iPhone fans rejoice, the rumors have finally come true: Verizon on Tuesday announced that it would offer Apple's iconic iPhone 4 on its network, becoming the second carrier in the U.S. to offer the smartphone after AT&T.
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The smartphone will run on Verizon's 3G EV-DO network, and will become available on Feb. 10, said Tim Cook, Apple's chief operating officer, at a Verizon launch event in New York.
"All of Apple is very very happy to bring the iPhone to Verizon's 93 million customers," he said.
While the launch comes at a time when Verizon is ramping up the rollout of its LTE network, the new phone does not run on the faster network. That fact will surely disappoint hopeful customers. The phone is compatible with Verizon's 3G EV-DO network, which promises download speeds of 600K to 1.4Mbps.
"The first generation LTE chipset forces some design compromises, some of which we would not make,” Cook said. Executives from both companies declined to say when an LTE iPhone might become available.
That makes the iPhone 4 on AT&T capable of faster download speeds. Many reviewers report typical throughput of around 3Mbps on the iPhone 4. However, even though that's faster than Verizon's EV-DO network, current iPhone users tend to complain about network coverage and availability. It doesn't matter how fast a network is if the user can't connect to it.
Verizon has been building out its 3G capacity over time and feels confident it won’t have bandwidth issues that could result from an influx of new users, said Dan Mead, CEO of Verizon Wireless.
"Even as we roll out 4G ... we are committed for many many years in building out the 3G network," he said.
AT&T has been the only carrier offering the iPhone in the U.S. since its launch in June 2007. Users have complained about the performance on AT&T's network and believe they'd have better luck on Verizon's network. Rumors of a Verizon iPhone have been persistent nearly since the initial launch of the phone over three years ago.
"The big question is, is Verizon Wireless ready for the mad Apple rush that is coming? They say yes, but then again that is what AT&T always said too. We'll just have to wait and see," said analyst Jeff Kagan.
With the iPhone on two U.S. networks, the experience could improve for all end users, he said. "It could take the pressure off AT&T and if Verizon is ready then suddenly we could see an immediate improvement in service," he said.
Verizon began talking to Apple in 2008 about bringing to phone to its network, said Lowell McAdam, president and COO of Verizon. They started testing it in 2009.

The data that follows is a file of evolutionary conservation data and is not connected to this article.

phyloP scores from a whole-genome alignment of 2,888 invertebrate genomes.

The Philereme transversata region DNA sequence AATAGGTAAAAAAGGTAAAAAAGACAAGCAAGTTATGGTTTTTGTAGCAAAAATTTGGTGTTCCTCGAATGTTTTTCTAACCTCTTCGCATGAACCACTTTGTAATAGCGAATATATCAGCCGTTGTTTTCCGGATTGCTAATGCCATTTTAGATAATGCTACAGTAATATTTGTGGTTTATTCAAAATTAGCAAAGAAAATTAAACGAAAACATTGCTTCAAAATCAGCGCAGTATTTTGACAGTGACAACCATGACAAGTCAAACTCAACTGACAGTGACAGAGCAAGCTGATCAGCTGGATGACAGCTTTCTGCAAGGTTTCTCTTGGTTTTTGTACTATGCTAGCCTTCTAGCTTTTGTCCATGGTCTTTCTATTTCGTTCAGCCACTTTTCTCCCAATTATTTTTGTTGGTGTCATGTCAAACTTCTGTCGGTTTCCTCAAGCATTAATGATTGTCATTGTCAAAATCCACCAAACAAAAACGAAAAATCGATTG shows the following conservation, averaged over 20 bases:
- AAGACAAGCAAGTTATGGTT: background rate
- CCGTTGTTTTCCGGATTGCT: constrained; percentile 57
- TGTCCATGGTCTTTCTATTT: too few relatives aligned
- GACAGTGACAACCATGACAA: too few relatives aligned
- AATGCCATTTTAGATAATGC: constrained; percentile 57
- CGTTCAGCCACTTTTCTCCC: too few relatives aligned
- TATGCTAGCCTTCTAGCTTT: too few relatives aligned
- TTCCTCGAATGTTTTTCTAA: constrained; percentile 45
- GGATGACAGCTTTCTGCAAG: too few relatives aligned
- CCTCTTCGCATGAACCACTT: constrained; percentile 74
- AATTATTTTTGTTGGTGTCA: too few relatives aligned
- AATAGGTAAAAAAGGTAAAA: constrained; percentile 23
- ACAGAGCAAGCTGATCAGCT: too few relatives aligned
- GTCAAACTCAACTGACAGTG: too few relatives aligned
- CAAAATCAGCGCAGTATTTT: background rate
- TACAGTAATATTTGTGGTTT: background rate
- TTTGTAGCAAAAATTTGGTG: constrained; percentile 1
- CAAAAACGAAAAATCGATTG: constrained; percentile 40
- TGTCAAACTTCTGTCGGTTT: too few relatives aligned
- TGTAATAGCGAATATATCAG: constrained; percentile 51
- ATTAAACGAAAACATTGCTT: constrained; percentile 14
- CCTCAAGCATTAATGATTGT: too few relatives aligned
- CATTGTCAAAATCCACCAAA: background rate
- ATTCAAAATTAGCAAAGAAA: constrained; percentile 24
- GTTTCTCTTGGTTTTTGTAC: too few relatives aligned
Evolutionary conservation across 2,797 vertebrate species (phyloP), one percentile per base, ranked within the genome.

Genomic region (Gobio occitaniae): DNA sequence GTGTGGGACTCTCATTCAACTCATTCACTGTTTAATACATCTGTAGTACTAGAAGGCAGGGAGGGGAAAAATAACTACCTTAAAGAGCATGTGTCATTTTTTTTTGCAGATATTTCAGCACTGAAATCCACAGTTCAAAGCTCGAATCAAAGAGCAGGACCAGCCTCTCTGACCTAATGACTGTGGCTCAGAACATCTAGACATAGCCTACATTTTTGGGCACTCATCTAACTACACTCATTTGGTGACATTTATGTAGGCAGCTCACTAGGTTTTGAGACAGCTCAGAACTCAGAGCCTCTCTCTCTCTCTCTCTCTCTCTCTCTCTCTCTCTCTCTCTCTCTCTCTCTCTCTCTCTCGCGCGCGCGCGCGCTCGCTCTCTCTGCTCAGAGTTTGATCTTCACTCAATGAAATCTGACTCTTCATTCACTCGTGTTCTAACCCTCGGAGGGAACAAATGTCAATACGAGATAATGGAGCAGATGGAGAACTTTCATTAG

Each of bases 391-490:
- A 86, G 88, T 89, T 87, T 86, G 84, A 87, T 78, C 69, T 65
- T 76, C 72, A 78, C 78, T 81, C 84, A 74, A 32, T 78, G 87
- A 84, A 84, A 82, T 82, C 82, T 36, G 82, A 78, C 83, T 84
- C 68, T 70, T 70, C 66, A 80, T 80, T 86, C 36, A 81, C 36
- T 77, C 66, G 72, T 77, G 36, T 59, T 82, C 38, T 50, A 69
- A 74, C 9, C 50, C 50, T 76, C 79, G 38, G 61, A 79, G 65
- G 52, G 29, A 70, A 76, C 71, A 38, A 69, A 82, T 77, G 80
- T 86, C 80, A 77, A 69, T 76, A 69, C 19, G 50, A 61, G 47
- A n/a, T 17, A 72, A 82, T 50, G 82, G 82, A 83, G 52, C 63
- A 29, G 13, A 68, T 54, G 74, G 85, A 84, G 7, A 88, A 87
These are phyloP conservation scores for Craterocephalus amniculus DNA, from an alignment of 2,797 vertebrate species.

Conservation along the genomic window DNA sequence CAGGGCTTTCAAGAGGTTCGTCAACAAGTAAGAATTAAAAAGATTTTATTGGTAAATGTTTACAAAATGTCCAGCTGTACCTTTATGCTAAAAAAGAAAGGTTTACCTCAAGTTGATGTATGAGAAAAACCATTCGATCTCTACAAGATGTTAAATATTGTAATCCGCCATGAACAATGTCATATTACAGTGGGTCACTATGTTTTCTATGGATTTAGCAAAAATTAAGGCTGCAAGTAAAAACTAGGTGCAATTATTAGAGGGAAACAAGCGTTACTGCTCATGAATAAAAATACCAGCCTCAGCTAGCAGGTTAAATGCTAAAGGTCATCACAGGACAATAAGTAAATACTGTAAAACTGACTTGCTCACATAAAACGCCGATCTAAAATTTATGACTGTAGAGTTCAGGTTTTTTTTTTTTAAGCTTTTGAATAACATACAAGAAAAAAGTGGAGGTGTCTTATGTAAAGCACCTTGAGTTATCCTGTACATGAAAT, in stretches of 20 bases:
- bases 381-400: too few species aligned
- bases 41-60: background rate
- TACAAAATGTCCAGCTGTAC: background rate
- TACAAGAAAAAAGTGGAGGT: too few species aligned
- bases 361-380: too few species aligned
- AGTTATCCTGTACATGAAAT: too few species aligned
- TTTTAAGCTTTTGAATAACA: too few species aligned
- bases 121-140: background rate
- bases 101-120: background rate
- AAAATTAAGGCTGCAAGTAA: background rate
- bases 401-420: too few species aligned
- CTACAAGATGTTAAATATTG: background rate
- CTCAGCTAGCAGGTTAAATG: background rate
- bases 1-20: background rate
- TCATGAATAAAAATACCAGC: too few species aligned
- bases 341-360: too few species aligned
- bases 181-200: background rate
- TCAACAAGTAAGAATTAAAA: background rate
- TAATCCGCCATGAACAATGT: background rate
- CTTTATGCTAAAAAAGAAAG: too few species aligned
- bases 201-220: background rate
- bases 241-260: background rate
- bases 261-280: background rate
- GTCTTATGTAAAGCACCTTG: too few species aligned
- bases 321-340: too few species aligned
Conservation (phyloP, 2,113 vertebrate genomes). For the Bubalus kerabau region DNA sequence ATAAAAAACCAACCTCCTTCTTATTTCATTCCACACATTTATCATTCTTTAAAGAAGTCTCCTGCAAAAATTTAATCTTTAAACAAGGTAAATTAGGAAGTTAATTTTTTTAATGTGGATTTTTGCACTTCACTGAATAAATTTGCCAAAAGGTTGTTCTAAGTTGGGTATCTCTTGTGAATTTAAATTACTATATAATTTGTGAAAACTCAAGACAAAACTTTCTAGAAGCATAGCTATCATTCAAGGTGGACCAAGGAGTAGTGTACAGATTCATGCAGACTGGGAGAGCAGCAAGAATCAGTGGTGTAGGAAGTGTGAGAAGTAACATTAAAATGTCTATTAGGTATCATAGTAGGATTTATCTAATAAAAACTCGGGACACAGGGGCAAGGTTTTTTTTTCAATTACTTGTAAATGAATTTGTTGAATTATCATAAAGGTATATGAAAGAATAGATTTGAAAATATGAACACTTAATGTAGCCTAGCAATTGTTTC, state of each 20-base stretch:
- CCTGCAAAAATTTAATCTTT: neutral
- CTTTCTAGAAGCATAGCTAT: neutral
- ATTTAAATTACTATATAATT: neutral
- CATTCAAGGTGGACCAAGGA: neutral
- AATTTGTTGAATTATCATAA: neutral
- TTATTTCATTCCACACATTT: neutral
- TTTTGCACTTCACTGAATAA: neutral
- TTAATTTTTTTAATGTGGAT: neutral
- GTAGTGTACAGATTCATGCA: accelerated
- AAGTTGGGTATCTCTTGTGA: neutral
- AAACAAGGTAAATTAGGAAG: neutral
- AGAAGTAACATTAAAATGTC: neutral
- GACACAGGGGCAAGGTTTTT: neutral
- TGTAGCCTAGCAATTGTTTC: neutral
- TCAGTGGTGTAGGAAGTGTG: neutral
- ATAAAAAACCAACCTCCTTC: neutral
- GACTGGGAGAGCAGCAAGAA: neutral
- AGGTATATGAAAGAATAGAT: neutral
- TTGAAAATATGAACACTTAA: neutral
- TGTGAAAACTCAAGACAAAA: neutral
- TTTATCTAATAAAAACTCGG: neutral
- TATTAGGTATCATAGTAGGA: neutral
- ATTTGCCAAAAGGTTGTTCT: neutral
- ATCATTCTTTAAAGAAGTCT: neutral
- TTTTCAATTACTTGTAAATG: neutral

The specifications of the phone appear to be similar to the original iPhone 4 that starting shipping in June last year. It comes with a 3.5-inch “Retina” screen that displays images at a 960 by 640 resolution.
It will include dual cameras so that users can video conference with others using Apple’s FaceTime application. It will also include a Personal Hotspot that will let users share connections with five other devices via Wi-Fi. The phone will run on an Apple-developed A4 chip.
The 16GB model will cost $199.99 and the 32GB model $299.99 for customers who sign up for a new two-year agreement.
The executives did not disclose subscription pricing details. They said that tethering would become available in the future.
It remains to be seen how the availability of the iPhone from Verizon may impact AT&T. ComScore recently said that as of November, Apple had 25% of the U.S. smartphone market. That amounts to a significant number of phones on AT&T's network. In the third quarter of last year alone, AT&T reported it activated 5.2 million iPhones.
However, just last week, a Consumer Reports customer satisfaction survey ranked AT&T last among mobile operators. Over half of the 58,000 respondents who were AT&T customers used iPhones. Still, in order to switch to Verizon, an existing iPhone user will have to buy a new phone and potentially either wait out or pay to break their contract with AT&T.
The new iPhone is likely to boost sales of phones for Verizon, but not exclusively from the new iPhone, said Dan Hays, director of the telecommunications practice at PRTM. He's skeptical of other analyst estimates that predict sales of 9 million to 13 million iPhones for Verizon in 2011. "While the launch of the Apple iPhone on Verizon's CDMA network marks a turning point for the U.S. wireless market and shifts the competitive landscape for high-end wireless subscribers, we believe that current estimates of its potential sales are overblown and fail to contemplate the likely benefits to Verizon's other smartphone devices," he said.
The Verizon iPhone may entice some high-end subscribers from other operators to switch to Verizon, convert a small number of existing Verizon customers and indirectly spur sales of other devices o
Verizon's LTE network, he said. But that will likely amount to 5 million to 7 million Verizon iPhones this year, he said, slowed by the high cost that customers will be required to pay to break an existing contract to switch to the Verizon iPhone.
(Grant Gross contributed to this report.)